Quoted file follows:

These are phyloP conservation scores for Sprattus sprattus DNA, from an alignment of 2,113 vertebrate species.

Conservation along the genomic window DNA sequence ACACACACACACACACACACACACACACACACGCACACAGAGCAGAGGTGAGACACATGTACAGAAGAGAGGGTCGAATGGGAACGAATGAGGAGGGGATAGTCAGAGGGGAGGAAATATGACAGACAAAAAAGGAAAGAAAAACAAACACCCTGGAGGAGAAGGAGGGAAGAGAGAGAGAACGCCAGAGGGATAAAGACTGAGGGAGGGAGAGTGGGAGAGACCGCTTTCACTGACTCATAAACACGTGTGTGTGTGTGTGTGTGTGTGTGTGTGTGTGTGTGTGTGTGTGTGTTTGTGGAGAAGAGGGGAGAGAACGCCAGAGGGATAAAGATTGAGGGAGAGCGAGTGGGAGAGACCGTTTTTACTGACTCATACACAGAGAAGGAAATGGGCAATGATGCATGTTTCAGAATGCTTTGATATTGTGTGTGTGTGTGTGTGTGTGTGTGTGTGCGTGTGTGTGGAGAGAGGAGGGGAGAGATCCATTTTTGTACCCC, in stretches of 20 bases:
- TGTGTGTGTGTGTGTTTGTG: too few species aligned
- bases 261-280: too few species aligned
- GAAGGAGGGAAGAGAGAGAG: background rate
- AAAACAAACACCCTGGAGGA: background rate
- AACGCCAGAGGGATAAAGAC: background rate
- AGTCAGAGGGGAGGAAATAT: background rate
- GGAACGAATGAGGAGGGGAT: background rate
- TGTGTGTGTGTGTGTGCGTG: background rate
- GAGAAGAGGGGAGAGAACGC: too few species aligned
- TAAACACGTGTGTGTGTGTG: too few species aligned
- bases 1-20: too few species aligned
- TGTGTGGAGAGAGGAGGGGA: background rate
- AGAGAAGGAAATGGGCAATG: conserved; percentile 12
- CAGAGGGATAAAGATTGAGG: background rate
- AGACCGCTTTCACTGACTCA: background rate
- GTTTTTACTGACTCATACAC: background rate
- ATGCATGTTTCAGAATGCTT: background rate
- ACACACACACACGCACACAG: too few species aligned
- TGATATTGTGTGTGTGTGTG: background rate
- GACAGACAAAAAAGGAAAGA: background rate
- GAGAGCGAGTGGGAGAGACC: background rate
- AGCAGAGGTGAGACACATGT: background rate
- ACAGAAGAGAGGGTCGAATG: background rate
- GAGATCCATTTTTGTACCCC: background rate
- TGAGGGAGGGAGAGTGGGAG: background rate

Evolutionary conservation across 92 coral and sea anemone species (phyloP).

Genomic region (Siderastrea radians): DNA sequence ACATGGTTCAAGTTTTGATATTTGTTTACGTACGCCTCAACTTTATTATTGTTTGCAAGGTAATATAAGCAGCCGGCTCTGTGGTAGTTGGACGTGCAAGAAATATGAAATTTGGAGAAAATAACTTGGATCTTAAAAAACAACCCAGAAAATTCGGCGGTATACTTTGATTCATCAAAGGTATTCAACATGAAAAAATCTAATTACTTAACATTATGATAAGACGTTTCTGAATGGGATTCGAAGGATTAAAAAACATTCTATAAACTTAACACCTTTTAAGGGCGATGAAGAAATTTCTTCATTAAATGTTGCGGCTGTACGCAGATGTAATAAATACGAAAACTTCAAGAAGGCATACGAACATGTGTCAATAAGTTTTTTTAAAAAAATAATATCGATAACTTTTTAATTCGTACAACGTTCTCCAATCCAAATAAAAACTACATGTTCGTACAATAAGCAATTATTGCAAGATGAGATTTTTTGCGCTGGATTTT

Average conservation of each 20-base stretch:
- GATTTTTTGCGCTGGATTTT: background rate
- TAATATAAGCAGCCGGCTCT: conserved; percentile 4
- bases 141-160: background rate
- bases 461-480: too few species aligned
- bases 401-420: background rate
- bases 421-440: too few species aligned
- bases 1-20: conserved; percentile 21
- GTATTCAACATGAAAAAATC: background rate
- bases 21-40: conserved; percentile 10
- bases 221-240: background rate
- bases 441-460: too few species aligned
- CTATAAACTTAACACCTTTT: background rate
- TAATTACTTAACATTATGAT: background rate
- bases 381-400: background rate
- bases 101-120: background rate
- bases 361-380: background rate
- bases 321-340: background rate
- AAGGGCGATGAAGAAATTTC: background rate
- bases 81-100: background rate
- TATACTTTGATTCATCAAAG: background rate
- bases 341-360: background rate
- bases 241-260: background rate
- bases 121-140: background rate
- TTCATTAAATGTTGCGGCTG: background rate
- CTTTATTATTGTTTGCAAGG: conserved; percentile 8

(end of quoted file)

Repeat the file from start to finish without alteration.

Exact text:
These are phyloP conservation scores for Sprattus sprattus DNA, from an alignment of 2,113 vertebrate species.

Conservation along the genomic window DNA sequence ACACACACACACACACACACACACACACACACGCACACAGAGCAGAGGTGAGACACATGTACAGAAGAGAGGGTCGAATGGGAACGAATGAGGAGGGGATAGTCAGAGGGGAGGAAATATGACAGACAAAAAAGGAAAGAAAAACAAACACCCTGGAGGAGAAGGAGGGAAGAGAGAGAGAACGCCAGAGGGATAAAGACTGAGGGAGGGAGAGTGGGAGAGACCGCTTTCACTGACTCATAAACACGTGTGTGTGTGTGTGTGTGTGTGTGTGTGTGTGTGTGTGTGTGTGTGTTTGTGGAGAAGAGGGGAGAGAACGCCAGAGGGATAAAGATTGAGGGAGAGCGAGTGGGAGAGACCGTTTTTACTGACTCATACACAGAGAAGGAAATGGGCAATGATGCATGTTTCAGAATGCTTTGATATTGTGTGTGTGTGTGTGTGTGTGTGTGTGTGCGTGTGTGTGGAGAGAGGAGGGGAGAGATCCATTTTTGTACCCC, in stretches of 20 bases:
- TGTGTGTGTGTGTGTTTGTG: too few species aligned
- bases 261-280: too few species aligned
- GAAGGAGGGAAGAGAGAGAG: background rate
- AAAACAAACACCCTGGAGGA: background rate
- AACGCCAGAGGGATAAAGAC: background rate
- AGTCAGAGGGGAGGAAATAT: background rate
- GGAACGAATGAGGAGGGGAT: background rate
- TGTGTGTGTGTGTGTGCGTG: background rate
- GAGAAGAGGGGAGAGAACGC: too few species aligned
- TAAACACGTGTGTGTGTGTG: too few species aligned
- bases 1-20: too few species aligned
- TGTGTGGAGAGAGGAGGGGA: background rate
- AGAGAAGGAAATGGGCAATG: conserved; percentile 12
- CAGAGGGATAAAGATTGAGG: background rate
- AGACCGCTTTCACTGACTCA: background rate
- GTTTTTACTGACTCATACAC: background rate
- ATGCATGTTTCAGAATGCTT: background rate
- ACACACACACACGCACACAG: too few species aligned
- TGATATTGTGTGTGTGTGTG: background rate
- GACAGACAAAAAAGGAAAGA: background rate
- GAGAGCGAGTGGGAGAGACC: background rate
- AGCAGAGGTGAGACACATGT: background rate
- ACAGAAGAGAGGGTCGAATG: background rate
- GAGATCCATTTTTGTACCCC: background rate
- TGAGGGAGGGAGAGTGGGAG: background rate

Evolutionary conservation across 92 coral and sea anemone species (phyloP).

Genomic region (Siderastrea radians): DNA sequence ACATGGTTCAAGTTTTGATATTTGTTTACGTACGCCTCAACTTTATTATTGTTTGCAAGGTAATATAAGCAGCCGGCTCTGTGGTAGTTGGACGTGCAAGAAATATGAAATTTGGAGAAAATAACTTGGATCTTAAAAAACAACCCAGAAAATTCGGCGGTATACTTTGATTCATCAAAGGTATTCAACATGAAAAAATCTAATTACTTAACATTATGATAAGACGTTTCTGAATGGGATTCGAAGGATTAAAAAACATTCTATAAACTTAACACCTTTTAAGGGCGATGAAGAAATTTCTTCATTAAATGTTGCGGCTGTACGCAGATGTAATAAATACGAAAACTTCAAGAAGGCATACGAACATGTGTCAATAAGTTTTTTTAAAAAAATAATATCGATAACTTTTTAATTCGTACAACGTTCTCCAATCCAAATAAAAACTACATGTTCGTACAATAAGCAATTATTGCAAGATGAGATTTTTTGCGCTGGATTTT

Average conservation of each 20-base stretch:
- GATTTTTTGCGCTGGATTTT: background rate
- TAATATAAGCAGCCGGCTCT: conserved; percentile 4
- bases 141-160: background rate
- bases 461-480: too few species aligned
- bases 401-420: background rate
- bases 421-440: too few species aligned
- bases 1-20: conserved; percentile 21
- GTATTCAACATGAAAAAATC: background rate
- bases 21-40: conserved; percentile 10
- bases 221-240: background rate
- bases 441-460: too few species aligned
- CTATAAACTTAACACCTTTT: background rate
- TAATTACTTAACATTATGAT: background rate
- bases 381-400: background rate
- bases 101-120: background rate
- bases 361-380: background rate
- bases 321-340: background rate
- AAGGGCGATGAAGAAATTTC: background rate
- bases 81-100: background rate
- TATACTTTGATTCATCAAAG: background rate
- bases 341-360: background rate
- bases 241-260: background rate
- bases 121-140: background rate
- TTCATTAAATGTTGCGGCTG: background rate
- CTTTATTATTGTTTGCAAGG: conserved; percentile 8